Two Theories to Spur Action in Climate Communication

Solutions-driven storytelling that stimulates hope and self-confidence can increase motivation to act on climate change.

Climate anxiety insidiously bleeds into our everyday lives. Crisis after crisis fills our social media feeds, from a disappearing glacier to a species facing extinction. But are these anxiety-laden messages working in a way that spur action?

This blog explores climate communication and the application of two theories from renowned psychologist Albert Bandura. These two theories are self-efficacy and moral disengagement theory. Researchers have applied these theories to understand behavior change in a variety of areas within science communication.

As a note, this is not an official study nor an academic article. Rather, we are reflecting on their potential to inform visual communication strategies that can inspire action. We’ll provide examples of how this research translates to practice through two video examples.

In a nutshell

We’ll summarize these theories in a digestible way to avoid getting tangled in the web of related theories and interpretations. Self-efficacy is confidence in one’s ability to perform a behavior. This can also be applied to groups, or a collective, coined as collective efficacy. The theory says individuals and groups are less likely to solve a problem unless they have the belief, or sense of efficacy, that these actions can make a difference.

Moral-disengagement theory asserts that while people try to do things that align with their morals, they justify scenarios where these ethical standards do not apply. For example, many of us have witnessed villains in films saying, “this is for the greater good,” while doing something that makes us scratch our heads.

Applying self-efficacy

Belief is fuel for action. The belief that addressing a problem is within one’s own individual or collective capabilities is a powerful precursor to act. Bandura calls for initiatives that build people’s sense of collective efficacy to make an impact for future generations.

How does this translate into communication approaches on digital platforms? There isn’t a template or how-to out there. But we can assume that it’s essential to help viewers visualize themselves doing a particular action. It’s also important to be clear on how those actions can lead to specific results.

Our approach on the CSU Social team has been to localize the issue and provide examples of home-grown solutions. There’s something about seeing your colleague, neighbor, or fellow student doing something that makes it seem easier. Last year, we produced a video outlining student-driven initiatives to make CSU more sustainable.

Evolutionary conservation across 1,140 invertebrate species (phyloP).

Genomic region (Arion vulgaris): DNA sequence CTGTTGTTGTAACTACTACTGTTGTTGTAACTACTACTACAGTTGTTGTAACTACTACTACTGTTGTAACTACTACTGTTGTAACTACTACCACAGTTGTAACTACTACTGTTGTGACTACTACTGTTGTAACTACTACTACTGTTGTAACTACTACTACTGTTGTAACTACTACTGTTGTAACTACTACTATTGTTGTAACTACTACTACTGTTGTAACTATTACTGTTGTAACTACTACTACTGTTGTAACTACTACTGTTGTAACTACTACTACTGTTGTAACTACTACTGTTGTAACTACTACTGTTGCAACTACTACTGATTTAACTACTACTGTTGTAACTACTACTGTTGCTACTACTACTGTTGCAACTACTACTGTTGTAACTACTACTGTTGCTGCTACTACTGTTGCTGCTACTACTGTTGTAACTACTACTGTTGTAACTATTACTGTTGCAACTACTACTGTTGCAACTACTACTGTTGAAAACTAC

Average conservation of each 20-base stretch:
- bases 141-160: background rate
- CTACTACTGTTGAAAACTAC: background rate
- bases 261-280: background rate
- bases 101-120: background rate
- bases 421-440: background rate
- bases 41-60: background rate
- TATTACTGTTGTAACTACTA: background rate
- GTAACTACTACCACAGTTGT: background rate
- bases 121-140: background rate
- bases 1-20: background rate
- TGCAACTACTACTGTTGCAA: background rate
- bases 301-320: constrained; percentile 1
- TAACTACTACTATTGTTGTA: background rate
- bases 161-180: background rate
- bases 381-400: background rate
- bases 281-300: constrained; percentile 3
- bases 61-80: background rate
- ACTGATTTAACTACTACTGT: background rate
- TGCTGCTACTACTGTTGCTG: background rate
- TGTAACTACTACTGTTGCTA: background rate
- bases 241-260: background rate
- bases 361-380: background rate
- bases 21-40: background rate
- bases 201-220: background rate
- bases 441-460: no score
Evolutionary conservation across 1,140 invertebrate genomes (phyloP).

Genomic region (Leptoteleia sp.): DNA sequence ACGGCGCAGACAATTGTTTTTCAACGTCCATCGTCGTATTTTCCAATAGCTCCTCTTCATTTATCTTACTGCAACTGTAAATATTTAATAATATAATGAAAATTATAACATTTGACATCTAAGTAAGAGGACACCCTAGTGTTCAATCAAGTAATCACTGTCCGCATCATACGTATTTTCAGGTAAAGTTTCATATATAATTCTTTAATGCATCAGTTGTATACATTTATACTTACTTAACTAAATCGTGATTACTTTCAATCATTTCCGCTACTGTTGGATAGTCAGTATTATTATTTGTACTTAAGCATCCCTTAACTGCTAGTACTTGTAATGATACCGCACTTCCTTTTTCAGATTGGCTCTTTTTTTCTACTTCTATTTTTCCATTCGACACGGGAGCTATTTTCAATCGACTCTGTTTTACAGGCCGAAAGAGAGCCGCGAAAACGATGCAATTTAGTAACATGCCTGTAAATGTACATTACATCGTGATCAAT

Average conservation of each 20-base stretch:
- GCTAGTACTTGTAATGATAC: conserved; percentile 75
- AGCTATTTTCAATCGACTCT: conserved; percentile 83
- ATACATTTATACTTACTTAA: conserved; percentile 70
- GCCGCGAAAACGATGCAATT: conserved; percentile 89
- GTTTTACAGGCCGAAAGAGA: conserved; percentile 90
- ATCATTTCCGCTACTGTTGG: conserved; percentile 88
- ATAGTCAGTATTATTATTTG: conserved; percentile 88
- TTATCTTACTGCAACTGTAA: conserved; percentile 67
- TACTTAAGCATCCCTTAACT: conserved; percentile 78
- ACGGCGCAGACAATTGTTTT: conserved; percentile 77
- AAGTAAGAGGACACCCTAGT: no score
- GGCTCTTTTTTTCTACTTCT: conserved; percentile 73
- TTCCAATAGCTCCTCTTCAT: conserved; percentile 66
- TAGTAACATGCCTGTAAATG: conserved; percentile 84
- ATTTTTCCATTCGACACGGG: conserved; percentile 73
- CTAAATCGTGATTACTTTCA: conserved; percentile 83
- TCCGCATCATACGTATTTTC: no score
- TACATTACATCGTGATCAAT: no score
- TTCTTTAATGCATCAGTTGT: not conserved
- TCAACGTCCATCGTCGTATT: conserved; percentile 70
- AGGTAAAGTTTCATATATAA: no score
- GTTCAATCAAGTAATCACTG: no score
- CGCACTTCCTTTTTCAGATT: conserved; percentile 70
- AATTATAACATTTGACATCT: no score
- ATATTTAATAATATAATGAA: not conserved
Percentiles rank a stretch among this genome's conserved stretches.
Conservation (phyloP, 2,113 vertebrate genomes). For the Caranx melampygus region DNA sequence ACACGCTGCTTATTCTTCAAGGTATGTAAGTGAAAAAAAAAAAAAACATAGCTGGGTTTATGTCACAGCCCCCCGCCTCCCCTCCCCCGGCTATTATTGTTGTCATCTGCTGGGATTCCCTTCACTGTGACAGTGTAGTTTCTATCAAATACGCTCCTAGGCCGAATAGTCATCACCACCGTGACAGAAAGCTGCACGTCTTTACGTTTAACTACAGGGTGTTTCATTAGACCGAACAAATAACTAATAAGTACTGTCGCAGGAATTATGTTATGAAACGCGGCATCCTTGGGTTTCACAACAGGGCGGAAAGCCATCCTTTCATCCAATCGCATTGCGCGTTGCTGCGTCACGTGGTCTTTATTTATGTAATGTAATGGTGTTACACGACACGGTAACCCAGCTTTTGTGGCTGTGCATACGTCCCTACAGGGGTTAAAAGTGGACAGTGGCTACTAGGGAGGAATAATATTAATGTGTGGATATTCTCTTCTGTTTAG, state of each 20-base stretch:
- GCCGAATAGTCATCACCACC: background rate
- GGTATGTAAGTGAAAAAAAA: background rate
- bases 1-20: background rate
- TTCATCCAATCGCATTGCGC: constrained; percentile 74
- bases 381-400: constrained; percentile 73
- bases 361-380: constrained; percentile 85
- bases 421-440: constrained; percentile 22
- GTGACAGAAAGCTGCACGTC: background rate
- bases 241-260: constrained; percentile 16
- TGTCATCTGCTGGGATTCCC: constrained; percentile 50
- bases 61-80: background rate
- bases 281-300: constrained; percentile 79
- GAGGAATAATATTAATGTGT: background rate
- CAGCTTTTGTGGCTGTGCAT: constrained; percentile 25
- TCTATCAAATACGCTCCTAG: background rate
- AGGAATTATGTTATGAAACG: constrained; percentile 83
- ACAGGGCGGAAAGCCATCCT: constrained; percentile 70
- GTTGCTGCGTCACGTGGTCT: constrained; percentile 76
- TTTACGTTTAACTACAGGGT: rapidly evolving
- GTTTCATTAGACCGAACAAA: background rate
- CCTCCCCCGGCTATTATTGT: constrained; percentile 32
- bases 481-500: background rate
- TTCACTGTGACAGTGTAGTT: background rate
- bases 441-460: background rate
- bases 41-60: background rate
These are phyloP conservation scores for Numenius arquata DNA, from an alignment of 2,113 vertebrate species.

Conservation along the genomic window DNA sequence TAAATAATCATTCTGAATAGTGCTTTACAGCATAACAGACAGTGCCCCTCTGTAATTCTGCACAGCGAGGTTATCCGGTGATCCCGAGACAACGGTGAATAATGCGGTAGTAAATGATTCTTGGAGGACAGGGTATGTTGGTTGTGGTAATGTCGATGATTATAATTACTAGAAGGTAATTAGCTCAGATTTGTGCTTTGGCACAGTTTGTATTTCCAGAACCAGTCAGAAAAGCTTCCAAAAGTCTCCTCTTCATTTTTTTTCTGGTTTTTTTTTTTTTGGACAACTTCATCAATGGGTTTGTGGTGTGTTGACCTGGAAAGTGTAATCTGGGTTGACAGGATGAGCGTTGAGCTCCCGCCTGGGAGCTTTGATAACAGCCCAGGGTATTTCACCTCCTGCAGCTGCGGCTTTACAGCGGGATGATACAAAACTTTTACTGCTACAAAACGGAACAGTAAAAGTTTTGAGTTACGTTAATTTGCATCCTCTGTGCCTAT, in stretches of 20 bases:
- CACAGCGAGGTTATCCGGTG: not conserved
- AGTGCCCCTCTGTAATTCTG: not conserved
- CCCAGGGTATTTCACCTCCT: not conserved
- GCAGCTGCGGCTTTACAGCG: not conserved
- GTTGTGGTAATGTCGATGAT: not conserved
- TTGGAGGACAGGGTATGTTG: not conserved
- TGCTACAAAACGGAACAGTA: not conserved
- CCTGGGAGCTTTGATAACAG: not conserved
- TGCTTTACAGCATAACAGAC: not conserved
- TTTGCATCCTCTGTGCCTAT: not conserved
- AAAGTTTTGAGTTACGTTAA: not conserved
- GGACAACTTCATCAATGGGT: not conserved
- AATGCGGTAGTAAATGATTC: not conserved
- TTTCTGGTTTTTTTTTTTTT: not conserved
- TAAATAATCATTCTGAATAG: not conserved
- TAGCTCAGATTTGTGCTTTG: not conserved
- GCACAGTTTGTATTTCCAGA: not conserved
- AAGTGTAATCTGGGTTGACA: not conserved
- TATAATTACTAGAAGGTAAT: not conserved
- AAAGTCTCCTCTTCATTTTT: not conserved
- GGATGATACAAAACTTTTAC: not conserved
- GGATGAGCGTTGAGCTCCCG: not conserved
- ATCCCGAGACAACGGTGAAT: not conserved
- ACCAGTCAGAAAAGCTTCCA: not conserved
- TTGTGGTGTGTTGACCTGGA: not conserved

This video showcases a student-driven initiative to foster a culture of clothing restoration. Waste and pollution is a significant issue plaguing the fashion industry. In response, students organized sewing workshops to encourage restoring and reusing clothing. In addition, students collaborated to push for composting at the Lory Student Center. This is an example of solutions-driven storytelling, a key component in strong science communication.

Applying moral-disengagement theory

Many of us have lied, taken advantage of others, or ignored injustices throughout our lives. Moral disengagement theory explains the psychological justifications that occur that enable folks to feel like good human beings while breaking away from their morals.

Some experts argue that the lack of viewing climate change as a moral issue has led to climate silence and neglect. Sixty-eight percent of Americans rarely or never talk about climate change with family or friends. There’s a lack of self-examination and diffusion of responsibility.

New studies say moral arguments about climate change are effective, especially among those concerned about climate change. Also, talking about it more raises awareness and others’ confidence about talking about the issue.

In this video project, we featured “Science Moms,” a nonpartisan and nonprofit group of parent scientists working on a national campaign to provide mothers with reliable information. The information helps moms demystify climate science and urge action on climate change.

The project makes the issue a moral one for mothers. Two moms and climate researchers at CSU pose a difficult question about whether or not their kids will enjoy the landscape around them in the same way they did. This tugs at the heart in a different way, as it combines motherly instinct and morals with climate action.

Bottom line

These theories can help us rethink climate communication. Solutions-focused content that fosters hope is key. In addition, it’s essential to show clear examples to promote efficacy. Combine inspiration with feasibility. As CSU student Sam Moccia puts it in the first video, these issues may seem “insurmountable,” causing people to be “afraid to do the small things.” Moccia, in the piece, emphasizes starting small. These small projects add up into something bigger.

Finally, dig into your audiences’ identities and the morals tied to those identities. As always, narrowing down your audience refines your content. What duties define a mother’s role? What duties define a Coloradan? What about a student? These moral duties are intertwined with instinct and identity. Tug at both to dig deeper.